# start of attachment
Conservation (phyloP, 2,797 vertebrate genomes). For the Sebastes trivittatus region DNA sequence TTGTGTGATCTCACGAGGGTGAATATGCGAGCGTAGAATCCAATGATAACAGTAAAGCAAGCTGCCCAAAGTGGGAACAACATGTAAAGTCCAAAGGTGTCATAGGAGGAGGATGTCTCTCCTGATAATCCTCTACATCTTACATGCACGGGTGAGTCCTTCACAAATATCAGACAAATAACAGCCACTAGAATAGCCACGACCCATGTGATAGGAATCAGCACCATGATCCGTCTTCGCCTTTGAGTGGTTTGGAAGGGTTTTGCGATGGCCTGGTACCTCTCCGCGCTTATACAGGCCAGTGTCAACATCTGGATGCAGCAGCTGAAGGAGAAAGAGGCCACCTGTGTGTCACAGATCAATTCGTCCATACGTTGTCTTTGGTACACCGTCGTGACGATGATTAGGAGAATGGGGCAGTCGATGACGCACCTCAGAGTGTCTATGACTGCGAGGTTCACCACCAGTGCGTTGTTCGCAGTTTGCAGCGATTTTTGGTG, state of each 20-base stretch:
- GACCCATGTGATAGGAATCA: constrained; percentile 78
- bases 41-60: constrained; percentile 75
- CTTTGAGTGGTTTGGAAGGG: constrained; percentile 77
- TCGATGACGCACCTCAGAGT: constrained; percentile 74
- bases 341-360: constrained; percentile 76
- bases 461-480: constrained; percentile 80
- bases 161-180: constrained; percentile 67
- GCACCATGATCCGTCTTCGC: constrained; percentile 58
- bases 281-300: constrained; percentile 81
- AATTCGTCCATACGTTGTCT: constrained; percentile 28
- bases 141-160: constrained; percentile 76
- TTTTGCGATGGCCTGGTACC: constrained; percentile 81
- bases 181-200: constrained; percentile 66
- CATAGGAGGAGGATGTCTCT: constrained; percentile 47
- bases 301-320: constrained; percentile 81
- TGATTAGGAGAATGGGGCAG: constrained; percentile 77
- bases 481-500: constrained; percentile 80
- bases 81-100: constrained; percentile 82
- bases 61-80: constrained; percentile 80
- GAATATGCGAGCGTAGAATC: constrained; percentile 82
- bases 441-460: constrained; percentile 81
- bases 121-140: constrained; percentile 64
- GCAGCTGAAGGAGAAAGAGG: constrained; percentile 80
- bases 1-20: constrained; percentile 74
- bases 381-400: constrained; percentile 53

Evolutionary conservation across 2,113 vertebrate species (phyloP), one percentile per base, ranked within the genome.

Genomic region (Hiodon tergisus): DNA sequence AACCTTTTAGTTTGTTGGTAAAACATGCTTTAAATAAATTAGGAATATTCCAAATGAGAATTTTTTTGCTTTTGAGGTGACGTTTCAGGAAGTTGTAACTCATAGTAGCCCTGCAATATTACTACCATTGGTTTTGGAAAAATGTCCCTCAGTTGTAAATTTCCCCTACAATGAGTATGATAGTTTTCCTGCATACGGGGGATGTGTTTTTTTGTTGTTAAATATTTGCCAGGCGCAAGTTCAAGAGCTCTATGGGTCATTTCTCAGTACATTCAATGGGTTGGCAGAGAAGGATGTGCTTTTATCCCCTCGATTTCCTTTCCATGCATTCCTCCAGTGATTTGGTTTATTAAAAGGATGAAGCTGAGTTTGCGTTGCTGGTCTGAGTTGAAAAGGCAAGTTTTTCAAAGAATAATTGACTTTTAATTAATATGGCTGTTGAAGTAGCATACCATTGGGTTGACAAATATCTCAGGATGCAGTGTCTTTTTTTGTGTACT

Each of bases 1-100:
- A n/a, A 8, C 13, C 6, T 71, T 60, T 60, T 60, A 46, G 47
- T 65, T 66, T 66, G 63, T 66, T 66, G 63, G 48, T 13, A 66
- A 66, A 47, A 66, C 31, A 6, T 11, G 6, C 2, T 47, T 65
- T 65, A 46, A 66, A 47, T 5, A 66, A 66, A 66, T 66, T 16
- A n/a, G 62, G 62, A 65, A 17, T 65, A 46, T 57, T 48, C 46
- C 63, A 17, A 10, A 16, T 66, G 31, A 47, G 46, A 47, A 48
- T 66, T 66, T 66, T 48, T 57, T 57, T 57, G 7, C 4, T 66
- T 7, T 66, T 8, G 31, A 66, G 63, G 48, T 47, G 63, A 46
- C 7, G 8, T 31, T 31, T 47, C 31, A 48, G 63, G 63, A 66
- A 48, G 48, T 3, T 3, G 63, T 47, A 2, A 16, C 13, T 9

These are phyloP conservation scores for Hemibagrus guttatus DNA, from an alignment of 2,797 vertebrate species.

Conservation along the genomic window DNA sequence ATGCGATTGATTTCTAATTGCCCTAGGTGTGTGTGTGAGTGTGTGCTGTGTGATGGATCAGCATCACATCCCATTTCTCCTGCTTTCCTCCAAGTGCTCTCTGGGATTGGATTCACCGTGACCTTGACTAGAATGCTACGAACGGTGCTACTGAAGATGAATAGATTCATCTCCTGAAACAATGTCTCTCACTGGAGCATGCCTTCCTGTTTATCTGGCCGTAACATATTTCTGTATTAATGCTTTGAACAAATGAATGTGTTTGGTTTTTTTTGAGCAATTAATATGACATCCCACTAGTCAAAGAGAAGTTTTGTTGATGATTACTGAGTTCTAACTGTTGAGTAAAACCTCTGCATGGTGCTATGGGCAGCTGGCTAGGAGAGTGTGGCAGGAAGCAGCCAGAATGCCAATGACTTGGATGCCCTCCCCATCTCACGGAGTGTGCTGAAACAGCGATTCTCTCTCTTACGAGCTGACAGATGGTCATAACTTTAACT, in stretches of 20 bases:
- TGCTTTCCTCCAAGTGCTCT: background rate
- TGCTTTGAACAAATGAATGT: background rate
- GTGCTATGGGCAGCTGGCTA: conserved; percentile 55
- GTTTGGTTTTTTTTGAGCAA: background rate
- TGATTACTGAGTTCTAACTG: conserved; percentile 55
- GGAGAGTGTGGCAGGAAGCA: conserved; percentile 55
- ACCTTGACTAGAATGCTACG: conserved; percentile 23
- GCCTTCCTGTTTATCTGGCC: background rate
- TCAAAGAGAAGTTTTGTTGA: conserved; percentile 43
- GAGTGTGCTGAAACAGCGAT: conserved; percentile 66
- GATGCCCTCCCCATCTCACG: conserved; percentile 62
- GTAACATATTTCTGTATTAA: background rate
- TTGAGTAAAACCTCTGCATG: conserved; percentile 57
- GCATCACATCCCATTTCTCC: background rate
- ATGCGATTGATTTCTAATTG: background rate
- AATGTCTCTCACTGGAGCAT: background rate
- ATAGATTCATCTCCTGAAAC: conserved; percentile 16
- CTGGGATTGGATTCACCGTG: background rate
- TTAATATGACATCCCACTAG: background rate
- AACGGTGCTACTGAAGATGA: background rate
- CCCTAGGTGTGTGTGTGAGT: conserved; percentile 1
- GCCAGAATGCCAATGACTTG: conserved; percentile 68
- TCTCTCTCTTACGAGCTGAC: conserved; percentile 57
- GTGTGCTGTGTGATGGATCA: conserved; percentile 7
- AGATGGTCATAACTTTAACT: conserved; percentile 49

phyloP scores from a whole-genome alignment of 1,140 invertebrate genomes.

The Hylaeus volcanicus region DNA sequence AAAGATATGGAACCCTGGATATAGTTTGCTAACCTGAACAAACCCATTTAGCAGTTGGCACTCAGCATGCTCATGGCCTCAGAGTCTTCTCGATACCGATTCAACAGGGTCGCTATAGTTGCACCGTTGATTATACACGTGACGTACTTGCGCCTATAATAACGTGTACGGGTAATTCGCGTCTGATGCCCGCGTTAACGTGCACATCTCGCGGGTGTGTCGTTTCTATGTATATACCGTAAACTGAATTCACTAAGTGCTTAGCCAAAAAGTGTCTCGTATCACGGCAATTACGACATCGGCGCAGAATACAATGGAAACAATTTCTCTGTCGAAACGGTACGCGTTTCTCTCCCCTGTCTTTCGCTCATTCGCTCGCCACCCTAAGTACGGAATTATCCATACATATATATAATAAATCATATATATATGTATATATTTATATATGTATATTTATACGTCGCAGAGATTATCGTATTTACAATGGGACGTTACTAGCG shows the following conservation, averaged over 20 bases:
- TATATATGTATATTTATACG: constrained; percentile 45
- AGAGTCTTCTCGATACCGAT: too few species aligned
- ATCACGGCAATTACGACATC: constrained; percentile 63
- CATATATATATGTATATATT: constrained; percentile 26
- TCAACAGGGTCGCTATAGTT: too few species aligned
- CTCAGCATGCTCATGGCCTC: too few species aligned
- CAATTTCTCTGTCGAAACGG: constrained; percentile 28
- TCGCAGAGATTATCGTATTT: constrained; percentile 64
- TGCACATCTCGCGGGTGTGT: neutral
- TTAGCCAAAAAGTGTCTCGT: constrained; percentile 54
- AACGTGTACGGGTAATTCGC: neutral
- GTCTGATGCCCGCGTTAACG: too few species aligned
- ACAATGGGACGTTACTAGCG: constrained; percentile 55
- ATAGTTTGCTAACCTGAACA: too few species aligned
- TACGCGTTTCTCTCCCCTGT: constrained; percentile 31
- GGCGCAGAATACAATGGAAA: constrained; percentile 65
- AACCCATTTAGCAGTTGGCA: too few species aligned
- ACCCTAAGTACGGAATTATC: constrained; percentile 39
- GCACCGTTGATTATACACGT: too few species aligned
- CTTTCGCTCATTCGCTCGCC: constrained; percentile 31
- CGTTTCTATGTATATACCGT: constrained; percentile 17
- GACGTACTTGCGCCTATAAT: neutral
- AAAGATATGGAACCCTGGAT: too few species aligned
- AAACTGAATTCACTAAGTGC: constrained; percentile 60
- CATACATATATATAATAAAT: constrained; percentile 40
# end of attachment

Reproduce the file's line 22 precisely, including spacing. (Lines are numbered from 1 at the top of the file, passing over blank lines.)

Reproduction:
- bases 441-460: constrained; percentile 81